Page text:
Factors associated with decline in child kidney function identified

Published: Wednesday, March 18, 2009 - 16:38 in Health & Medicine

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Pictured are: Susan Furth MD PhD-PI CKiD clinical coordinating center Johns Hopkins Medical Institutes, Baltimore, Md.; Brad Warady MD-PI CKiD clinical coordinating center Childrens Mercy Hospital, Kansas City, Mo.; Alvaro Munoz PhD-PI CKiD Data Coordinating Center; Bloomberg School of Public Health at Johns Hopkins, Baltimore Md.; and George Schwartz MD- PI CKID Central Laboratory, University of Rochester Medical Center; Rochester, N.Y.
American Society of Nephrology
Pictured are Joseph Flynn MD-Seattle Children's Hospital, Seattle; Robert Mak MD PhD-University of  California San Diego, San Diego; Susan Furth MD PhD-Johns Hopkins; Brad Warady MD-Children's Mercy Hospital; Alvaro Munoz PhD-Johns Hopkins; George Schwartz MD-University of Rochester 
Rick Kaskel MD PhD-Children's Hospital at Montefiore, Bronx, N.Y.; Larry Greenbaum MD PhD-Emory University, Altanta; and Craig Wong MD MPH-University of New Mexico, NM.
American Society of Nephrology

Characteristics associated with proteinuria—a predictor of decline in child kidney function—have been identified, according to a study appearing in the March 2009 issue of the Clinical Journal of the American Society Nephrology (CJASN). The findings indicate that the level of kidney impairment, the cause of kidney disease, and race are linked to proteinuria—the presence of protein in the urine. The results provide new information regarding the importance of proteinuria and the factors associated with its development in the largest group of children with chronic kidney disease (CKD) ever studied. In children with CKD, proteinuria has not been studied extensively and researchers did not know what factors are linked to its presence. To better understand proteinuria in young kidney disease patients, Craig Wong, MD, MPH (University of New Mexico) and his colleagues studied subjects enrolled in the Chronic Kidney Disease in Children (CKiD) cohort study, a trial designed to investigate the factors influencing the progression of CKD in children.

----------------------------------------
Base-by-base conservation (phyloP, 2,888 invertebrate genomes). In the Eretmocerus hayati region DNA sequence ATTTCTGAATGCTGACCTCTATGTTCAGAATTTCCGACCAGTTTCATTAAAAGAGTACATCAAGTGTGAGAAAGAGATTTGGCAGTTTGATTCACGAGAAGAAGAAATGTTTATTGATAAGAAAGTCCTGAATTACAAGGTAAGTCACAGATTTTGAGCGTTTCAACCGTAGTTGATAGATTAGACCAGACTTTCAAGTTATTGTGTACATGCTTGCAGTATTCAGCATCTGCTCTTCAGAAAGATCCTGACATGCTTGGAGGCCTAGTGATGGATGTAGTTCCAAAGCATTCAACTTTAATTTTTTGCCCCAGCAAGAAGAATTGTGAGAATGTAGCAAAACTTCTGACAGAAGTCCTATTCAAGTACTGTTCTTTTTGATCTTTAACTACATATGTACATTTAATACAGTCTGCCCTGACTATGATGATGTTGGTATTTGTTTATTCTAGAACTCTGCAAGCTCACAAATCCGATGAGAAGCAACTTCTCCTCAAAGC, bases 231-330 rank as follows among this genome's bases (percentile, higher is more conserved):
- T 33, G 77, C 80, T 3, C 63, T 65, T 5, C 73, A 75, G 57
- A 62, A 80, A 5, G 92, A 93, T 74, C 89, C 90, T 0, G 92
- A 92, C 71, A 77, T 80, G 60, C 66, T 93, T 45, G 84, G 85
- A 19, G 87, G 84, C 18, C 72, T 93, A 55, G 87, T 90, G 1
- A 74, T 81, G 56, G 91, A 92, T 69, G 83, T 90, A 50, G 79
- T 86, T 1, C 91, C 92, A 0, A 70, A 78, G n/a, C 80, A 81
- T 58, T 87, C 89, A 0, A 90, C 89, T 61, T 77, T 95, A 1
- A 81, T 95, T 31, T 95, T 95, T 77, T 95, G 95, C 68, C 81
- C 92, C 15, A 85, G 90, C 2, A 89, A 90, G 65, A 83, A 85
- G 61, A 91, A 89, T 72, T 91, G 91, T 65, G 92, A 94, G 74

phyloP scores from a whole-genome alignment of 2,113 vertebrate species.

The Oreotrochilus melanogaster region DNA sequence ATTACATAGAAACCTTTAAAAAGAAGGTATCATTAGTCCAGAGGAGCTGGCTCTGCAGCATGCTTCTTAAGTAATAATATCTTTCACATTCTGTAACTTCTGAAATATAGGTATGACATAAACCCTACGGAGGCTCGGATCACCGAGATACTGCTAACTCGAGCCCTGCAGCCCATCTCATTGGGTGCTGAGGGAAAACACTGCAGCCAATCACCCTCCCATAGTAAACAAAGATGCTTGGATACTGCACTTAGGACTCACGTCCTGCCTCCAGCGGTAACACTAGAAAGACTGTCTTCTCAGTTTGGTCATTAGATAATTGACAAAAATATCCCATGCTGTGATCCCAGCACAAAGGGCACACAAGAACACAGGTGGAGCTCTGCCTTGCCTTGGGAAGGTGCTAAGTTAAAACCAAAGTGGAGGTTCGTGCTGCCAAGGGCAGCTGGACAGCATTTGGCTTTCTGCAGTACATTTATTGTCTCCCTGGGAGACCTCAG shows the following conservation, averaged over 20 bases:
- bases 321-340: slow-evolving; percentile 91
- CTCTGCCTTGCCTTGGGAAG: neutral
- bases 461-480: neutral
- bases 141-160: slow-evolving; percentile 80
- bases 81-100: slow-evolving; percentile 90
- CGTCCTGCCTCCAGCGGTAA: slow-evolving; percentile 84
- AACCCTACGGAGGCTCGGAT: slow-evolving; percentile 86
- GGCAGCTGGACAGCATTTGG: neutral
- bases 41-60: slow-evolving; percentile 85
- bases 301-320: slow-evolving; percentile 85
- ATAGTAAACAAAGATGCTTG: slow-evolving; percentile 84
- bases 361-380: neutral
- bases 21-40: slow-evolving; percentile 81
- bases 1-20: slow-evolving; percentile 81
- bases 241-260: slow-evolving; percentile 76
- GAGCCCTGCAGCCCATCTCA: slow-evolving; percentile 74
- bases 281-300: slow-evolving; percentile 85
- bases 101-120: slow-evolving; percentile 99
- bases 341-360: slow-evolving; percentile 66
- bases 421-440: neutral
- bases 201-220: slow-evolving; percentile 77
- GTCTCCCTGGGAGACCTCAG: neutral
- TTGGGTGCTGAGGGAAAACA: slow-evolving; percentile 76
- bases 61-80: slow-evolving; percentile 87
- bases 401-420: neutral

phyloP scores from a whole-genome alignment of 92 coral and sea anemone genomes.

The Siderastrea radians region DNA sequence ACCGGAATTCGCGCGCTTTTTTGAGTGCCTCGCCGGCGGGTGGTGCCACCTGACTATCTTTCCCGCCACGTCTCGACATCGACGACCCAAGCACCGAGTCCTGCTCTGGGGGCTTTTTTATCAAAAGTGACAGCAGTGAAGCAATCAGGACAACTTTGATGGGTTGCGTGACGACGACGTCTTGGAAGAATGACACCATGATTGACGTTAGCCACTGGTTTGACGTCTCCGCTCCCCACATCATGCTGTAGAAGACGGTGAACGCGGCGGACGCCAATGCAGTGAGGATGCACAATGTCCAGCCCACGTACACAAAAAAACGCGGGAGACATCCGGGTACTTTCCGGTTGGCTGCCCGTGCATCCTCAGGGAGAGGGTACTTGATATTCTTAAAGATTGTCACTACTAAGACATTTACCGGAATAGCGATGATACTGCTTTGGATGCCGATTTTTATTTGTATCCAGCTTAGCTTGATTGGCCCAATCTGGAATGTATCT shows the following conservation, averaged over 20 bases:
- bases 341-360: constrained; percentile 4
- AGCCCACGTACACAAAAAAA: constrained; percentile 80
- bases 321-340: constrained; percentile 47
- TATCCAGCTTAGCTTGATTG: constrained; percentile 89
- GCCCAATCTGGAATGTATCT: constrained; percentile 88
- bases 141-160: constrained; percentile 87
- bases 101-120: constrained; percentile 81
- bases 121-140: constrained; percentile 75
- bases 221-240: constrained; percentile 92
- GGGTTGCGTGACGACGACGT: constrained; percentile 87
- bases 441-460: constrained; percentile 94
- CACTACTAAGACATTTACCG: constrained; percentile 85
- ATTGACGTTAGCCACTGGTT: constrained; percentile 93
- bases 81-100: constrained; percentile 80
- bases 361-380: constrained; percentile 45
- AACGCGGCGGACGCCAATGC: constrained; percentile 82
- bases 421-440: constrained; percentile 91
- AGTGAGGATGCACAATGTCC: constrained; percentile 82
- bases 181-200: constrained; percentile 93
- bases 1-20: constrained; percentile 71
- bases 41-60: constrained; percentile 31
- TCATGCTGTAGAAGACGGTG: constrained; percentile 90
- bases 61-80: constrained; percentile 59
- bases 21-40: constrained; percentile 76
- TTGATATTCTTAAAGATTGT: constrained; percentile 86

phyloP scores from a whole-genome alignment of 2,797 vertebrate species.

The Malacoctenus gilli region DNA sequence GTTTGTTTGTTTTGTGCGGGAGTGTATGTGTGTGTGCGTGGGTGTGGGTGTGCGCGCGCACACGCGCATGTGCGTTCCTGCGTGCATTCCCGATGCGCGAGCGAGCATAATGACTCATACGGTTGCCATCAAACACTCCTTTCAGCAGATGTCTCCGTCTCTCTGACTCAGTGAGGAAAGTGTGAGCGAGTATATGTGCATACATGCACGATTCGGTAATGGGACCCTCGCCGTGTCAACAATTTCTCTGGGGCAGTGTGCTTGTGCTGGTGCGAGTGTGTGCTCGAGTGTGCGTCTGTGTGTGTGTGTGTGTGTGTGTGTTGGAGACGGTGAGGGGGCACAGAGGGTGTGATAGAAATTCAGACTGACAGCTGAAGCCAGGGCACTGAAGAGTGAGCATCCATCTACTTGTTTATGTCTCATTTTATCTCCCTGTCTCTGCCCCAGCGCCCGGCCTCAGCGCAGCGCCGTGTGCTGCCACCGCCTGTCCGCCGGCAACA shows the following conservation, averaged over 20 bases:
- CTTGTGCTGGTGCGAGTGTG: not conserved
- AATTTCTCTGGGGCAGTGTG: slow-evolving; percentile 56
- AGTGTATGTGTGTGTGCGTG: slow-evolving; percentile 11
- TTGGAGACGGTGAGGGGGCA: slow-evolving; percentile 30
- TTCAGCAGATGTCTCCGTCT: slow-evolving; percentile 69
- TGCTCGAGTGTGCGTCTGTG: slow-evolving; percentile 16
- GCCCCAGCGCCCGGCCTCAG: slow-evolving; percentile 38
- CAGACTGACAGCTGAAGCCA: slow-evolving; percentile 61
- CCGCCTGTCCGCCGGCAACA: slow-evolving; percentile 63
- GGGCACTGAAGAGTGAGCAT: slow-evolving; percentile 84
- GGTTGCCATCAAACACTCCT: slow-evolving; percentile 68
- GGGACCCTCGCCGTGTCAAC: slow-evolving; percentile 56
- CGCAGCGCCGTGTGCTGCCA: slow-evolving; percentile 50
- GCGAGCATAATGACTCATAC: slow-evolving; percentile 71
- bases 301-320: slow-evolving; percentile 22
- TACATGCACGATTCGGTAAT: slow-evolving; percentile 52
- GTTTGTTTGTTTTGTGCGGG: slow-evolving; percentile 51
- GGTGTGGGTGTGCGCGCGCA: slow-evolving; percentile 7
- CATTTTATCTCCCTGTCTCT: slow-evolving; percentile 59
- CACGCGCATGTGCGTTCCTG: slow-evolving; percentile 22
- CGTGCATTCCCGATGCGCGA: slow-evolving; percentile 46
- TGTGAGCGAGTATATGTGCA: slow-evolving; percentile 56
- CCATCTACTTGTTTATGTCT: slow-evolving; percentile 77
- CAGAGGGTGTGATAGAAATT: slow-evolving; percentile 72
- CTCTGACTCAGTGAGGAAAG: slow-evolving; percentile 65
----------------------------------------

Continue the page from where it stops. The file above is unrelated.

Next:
The researchers studied more than 400 patients who were aged 1 to 16 years and were seen at 43 pediatric nephrology centers across North America. Clinical tests revealed that proteinuria levels were higher in children with low glomerular filtration rates (an indication of low kidney function). Proteinuria also was associated with non-Caucasian race, which suggests that differences in proteinuria might be due to genetic or environmental factors. The investigators also found that proteinuria was associated with glomerular causes of CKD in which damage occurs in the glomeruli (filtering units inside the kidneys). Furthermore, among patients with glomerular causes of CKD, those who took renin-angiotensin system antagonizing drugs had lower levels of proteinuria compared with those who did not take these medications.

The findings from this study—that in children with CKD, proteinuria is associated with 1) low glomerular filtration rate, 2) the underlying glomerular cause of CKD, and 3) African American race—will be useful for physicians as they strive to prevent kidney disease progression in young patients.

George J. Schwartz, MD (University of Rochester), a co-author of the study, says that "the CKiD study will enable us to directly examine the effect of proteinuria on the progression of CKD in children, because the design of this study specifies three longitudinal measurements of glomerular filtration rate in each subject over five years of follow-up."

Source: American Society of Nephrology


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